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Solomon’s Pools and relating aqueducts, the heart of Jerusalem’s past water supply

To the south of Bethlehem, on the road to Hebron, lie three legendary pools surrounded today by a forest of pine trees. These pools were a part of an ancient waterway that supplied Jerusalem.

The three open, rectangular reservoirs each with a 6 meters drop to the next were fed from two aqueducts, water run-off from the surrounding mountains and several underground springs. The reservoirs are monumental in size, with a combined surface area equal to more than 4 football fields and a capacity of over one quarter million cubic meters!

Legend says that King Solomon built the pools and an aqueduct to bring water to his temple … but this is just a myth. Even if the exact date of their construction is not fixed, scholars date the pools (at least one of them) around the mid 2nd to mid 1st century BC.

The Solomon pools are part of a complex hydraulic system incorporating also constructed and quarried aqueducts, shaft tunnels, dams and channels. The waterworks developed in stages, from the mid 2nd century BC until their peak in the middle 1st century AD, when the whole system included five aqueducts. In later centuries, especially during the Byzantine and the Ottoman Era, many restorations of the pools and the aqueducts took place.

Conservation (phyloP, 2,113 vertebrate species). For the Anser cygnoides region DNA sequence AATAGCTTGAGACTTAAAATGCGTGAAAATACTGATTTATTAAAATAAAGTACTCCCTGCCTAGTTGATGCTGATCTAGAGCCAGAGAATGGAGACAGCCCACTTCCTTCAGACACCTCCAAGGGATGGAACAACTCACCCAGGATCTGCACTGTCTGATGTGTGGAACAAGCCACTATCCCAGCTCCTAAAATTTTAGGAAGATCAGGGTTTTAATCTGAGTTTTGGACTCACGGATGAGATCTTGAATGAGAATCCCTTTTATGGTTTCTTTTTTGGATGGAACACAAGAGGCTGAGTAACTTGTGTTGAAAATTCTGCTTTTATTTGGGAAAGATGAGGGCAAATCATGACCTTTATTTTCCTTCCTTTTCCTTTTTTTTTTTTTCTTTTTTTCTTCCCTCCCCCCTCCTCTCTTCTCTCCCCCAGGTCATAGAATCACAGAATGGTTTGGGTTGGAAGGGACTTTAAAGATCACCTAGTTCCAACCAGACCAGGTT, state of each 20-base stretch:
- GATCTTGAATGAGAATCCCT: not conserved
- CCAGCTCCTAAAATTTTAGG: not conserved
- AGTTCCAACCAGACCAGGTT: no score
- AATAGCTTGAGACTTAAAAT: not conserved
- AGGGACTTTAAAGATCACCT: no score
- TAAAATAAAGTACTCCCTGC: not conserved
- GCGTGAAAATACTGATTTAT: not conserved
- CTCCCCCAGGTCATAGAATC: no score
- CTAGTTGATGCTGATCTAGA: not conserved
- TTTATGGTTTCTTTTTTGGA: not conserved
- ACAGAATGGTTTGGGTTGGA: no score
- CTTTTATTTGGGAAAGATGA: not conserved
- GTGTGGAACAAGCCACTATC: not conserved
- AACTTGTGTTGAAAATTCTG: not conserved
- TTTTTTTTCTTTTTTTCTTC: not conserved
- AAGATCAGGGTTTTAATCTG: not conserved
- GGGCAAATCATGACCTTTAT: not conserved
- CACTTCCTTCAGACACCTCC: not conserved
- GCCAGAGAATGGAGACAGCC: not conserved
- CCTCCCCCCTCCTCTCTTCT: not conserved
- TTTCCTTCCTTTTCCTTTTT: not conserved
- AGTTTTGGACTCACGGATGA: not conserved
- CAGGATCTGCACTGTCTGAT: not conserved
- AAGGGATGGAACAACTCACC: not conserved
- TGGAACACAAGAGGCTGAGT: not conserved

In the past, the stored water of the pools was used by the trade caravans coming from Gaza and also to water the city of Jerusalem. Actually, the pools have been in use, covering the needs of Jerusalem, for about two thousand years, up until 1967.

In this case the Solomon pools and related waterworks are presented.